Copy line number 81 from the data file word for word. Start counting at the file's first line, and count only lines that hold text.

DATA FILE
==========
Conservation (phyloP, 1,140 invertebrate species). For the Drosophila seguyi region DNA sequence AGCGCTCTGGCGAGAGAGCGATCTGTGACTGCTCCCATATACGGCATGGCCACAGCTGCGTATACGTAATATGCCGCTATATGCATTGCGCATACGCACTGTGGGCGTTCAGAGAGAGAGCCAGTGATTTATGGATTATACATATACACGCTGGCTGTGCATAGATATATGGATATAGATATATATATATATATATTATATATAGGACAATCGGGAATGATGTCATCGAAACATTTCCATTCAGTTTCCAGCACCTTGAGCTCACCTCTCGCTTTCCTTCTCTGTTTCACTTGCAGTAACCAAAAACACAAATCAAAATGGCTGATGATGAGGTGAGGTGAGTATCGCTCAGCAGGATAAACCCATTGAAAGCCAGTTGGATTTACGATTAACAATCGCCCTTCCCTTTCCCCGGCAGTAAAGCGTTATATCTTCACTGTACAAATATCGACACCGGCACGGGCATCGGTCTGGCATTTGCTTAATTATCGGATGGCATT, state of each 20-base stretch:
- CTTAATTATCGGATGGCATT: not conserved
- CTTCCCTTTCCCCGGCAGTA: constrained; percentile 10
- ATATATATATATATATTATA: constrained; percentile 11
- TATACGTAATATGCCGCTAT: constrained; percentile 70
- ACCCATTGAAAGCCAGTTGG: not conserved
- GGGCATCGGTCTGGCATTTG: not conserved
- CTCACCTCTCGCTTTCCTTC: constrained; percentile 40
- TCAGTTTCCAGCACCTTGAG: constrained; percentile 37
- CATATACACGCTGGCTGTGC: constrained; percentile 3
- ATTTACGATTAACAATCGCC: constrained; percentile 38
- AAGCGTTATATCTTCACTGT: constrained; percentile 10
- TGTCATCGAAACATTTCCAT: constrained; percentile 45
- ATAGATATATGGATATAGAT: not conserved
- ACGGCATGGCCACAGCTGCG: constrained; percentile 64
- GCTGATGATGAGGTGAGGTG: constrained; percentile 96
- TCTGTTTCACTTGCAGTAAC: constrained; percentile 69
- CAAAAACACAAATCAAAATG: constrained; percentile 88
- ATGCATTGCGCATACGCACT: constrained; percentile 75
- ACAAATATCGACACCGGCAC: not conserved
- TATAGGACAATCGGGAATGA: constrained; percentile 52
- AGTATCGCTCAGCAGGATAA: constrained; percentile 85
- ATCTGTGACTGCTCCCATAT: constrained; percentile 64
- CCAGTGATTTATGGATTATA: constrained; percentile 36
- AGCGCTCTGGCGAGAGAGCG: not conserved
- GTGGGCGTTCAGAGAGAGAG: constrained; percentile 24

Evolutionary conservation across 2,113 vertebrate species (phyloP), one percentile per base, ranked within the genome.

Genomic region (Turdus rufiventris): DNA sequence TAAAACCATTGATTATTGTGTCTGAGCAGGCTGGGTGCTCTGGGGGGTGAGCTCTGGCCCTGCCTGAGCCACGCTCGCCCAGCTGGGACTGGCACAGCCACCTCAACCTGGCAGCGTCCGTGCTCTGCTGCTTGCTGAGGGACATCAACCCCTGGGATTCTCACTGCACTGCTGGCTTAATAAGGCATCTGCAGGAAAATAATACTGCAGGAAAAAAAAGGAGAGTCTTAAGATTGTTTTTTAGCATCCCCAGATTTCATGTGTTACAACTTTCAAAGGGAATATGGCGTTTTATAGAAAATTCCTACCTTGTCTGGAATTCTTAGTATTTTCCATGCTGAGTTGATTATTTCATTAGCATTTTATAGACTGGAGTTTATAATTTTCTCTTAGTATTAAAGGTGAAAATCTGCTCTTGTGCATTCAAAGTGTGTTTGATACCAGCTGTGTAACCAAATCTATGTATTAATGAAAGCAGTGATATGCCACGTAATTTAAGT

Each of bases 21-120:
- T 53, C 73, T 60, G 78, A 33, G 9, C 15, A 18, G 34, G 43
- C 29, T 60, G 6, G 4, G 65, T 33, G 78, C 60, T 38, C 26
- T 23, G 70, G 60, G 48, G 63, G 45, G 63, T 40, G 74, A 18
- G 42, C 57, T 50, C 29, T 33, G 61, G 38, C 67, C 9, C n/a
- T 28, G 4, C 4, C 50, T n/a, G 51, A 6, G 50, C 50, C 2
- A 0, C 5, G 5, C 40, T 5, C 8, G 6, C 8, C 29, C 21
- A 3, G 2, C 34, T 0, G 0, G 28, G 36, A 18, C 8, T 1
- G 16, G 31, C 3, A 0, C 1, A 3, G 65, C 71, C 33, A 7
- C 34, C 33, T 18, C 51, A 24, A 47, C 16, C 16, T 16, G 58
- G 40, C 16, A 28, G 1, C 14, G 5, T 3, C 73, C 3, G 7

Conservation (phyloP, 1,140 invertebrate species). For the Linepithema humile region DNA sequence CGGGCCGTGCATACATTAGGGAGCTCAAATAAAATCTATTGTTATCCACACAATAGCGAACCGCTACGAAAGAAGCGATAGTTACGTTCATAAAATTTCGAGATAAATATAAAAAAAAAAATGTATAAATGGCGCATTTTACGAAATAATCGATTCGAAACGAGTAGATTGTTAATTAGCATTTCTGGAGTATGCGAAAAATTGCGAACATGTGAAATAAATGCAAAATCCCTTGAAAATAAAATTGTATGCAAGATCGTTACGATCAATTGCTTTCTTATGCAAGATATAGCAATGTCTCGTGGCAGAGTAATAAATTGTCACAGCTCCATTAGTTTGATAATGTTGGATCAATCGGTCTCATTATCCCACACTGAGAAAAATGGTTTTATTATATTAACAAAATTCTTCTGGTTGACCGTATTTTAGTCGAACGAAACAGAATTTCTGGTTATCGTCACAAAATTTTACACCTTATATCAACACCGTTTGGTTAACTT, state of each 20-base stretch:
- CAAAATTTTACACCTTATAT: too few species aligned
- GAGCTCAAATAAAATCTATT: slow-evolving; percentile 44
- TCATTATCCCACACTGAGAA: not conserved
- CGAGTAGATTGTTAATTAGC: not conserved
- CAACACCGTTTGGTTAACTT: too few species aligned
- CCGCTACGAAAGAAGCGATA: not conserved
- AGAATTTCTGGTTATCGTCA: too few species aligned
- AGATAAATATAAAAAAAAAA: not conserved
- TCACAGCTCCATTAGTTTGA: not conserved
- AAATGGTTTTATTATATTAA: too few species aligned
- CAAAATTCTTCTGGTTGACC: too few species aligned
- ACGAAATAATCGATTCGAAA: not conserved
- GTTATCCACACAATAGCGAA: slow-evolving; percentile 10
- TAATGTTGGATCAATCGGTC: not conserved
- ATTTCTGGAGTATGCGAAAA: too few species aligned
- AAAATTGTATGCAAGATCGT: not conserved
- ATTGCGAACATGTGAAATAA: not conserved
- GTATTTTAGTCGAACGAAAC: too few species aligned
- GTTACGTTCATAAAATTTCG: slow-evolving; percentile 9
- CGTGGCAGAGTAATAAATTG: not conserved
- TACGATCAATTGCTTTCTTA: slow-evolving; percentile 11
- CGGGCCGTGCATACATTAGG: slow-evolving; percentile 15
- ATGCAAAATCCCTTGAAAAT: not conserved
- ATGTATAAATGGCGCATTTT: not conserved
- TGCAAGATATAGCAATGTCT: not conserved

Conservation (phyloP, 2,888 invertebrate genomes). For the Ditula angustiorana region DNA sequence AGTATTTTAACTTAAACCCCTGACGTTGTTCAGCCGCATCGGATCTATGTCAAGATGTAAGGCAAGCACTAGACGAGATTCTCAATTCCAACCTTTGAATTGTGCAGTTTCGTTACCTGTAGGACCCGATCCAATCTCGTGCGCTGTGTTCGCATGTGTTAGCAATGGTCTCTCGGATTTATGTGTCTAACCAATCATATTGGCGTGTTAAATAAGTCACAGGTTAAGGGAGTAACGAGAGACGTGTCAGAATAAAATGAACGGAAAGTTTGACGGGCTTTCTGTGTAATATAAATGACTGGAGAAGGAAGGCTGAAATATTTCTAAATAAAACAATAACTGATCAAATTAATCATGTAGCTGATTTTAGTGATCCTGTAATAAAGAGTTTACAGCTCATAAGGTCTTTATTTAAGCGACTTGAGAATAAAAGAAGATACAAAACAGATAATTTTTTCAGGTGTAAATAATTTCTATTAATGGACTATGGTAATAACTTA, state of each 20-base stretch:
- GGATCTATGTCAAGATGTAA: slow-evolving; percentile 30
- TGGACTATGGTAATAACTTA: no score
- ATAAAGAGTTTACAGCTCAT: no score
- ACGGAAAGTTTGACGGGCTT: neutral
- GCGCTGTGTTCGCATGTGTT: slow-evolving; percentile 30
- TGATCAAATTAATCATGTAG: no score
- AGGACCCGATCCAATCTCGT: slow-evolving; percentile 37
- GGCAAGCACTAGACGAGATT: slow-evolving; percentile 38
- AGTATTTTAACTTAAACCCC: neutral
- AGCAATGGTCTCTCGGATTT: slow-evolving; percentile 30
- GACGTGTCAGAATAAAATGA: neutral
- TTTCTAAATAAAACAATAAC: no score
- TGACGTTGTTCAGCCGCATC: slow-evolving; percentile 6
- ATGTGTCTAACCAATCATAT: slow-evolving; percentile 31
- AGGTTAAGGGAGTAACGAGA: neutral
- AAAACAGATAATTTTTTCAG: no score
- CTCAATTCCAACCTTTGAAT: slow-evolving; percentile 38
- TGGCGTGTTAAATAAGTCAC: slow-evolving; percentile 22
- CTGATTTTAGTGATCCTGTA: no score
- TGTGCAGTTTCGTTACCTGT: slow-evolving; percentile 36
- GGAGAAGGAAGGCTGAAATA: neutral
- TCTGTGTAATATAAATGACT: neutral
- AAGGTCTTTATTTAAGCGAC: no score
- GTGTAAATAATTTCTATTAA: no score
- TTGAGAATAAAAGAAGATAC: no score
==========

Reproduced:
- AGGTTAAGGGAGTAACGAGA: neutral